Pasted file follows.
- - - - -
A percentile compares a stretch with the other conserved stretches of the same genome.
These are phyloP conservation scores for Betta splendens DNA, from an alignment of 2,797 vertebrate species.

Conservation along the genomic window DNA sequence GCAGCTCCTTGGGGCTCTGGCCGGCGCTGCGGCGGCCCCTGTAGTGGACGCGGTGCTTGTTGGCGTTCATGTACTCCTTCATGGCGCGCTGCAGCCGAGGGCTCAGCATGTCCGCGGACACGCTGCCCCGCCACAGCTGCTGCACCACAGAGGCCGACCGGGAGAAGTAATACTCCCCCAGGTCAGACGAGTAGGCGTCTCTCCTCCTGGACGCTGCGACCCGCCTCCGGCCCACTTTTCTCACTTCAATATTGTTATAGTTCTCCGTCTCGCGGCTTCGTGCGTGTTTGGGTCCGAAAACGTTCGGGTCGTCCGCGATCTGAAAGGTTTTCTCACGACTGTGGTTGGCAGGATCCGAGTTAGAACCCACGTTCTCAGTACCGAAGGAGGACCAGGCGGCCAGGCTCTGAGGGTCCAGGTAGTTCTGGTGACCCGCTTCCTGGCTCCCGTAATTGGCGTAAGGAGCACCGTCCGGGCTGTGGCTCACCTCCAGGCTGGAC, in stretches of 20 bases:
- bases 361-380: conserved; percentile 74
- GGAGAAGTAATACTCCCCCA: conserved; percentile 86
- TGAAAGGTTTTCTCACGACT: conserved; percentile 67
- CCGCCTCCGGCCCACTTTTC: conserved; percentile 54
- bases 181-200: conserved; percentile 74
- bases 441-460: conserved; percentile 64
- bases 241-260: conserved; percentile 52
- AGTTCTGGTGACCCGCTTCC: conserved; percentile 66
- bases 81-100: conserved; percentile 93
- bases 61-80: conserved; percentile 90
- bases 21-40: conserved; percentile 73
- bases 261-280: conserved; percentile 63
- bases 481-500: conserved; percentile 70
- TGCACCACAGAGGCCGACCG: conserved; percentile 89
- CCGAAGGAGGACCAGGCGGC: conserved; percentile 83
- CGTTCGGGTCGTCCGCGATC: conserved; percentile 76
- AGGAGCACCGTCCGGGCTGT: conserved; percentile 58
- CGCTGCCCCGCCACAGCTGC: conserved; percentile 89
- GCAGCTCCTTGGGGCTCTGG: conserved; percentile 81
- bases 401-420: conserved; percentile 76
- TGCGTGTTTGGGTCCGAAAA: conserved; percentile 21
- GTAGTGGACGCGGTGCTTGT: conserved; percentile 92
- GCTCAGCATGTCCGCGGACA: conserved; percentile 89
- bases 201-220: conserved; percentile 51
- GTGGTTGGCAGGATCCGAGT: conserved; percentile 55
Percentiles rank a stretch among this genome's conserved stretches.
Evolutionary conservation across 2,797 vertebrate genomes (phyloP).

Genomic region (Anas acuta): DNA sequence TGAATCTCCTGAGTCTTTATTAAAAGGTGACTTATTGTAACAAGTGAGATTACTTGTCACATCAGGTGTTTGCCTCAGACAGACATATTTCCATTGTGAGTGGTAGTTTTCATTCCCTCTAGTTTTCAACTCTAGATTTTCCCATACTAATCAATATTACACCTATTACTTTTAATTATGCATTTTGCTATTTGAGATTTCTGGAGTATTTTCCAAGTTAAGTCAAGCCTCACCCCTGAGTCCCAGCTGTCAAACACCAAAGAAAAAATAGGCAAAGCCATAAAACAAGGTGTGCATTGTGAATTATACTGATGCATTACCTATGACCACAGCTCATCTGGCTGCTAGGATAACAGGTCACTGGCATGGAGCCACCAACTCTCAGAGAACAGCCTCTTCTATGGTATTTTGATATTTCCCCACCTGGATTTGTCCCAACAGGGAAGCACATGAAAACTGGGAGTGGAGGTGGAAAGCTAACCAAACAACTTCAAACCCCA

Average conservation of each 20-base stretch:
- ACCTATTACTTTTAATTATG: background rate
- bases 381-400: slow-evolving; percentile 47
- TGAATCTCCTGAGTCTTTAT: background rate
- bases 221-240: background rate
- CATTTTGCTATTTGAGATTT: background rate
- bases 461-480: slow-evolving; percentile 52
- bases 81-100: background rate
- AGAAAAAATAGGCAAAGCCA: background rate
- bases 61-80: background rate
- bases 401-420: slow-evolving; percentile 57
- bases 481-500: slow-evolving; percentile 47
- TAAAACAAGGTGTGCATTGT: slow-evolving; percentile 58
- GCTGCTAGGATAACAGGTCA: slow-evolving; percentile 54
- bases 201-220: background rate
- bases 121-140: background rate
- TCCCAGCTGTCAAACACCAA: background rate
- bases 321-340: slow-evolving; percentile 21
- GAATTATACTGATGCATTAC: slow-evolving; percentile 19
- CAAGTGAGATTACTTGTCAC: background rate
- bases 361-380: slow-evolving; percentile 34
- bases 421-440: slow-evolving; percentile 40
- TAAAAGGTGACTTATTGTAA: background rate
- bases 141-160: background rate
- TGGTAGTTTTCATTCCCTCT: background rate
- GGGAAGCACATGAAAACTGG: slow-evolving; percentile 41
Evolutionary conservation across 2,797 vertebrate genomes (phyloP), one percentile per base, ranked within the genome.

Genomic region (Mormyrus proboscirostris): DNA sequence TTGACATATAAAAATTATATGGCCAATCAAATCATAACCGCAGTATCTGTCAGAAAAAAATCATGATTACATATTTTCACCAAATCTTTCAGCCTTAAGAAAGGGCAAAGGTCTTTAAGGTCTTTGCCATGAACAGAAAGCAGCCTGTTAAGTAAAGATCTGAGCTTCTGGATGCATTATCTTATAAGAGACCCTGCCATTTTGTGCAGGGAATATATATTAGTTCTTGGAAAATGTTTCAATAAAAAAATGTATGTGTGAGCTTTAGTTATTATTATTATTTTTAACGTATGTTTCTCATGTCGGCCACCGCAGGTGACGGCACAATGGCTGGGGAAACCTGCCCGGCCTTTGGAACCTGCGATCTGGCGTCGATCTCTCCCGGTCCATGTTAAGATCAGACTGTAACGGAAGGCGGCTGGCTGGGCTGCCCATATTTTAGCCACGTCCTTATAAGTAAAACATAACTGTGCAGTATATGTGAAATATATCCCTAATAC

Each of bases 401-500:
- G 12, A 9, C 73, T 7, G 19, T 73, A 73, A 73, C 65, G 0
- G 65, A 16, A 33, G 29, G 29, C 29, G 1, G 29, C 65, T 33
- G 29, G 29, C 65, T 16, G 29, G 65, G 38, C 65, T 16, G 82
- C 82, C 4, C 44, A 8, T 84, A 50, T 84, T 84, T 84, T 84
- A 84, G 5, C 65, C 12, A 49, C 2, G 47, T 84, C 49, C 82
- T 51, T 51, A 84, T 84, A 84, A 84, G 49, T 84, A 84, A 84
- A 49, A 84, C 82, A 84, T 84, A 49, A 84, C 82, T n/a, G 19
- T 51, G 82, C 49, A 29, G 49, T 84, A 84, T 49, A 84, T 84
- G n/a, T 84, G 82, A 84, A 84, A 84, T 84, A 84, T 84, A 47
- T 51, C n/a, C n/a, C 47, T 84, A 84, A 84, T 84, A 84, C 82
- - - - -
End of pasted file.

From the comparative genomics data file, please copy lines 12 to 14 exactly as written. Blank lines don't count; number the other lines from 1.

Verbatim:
- bases 81-100: conserved; percentile 93
- bases 61-80: conserved; percentile 90
- bases 21-40: conserved; percentile 73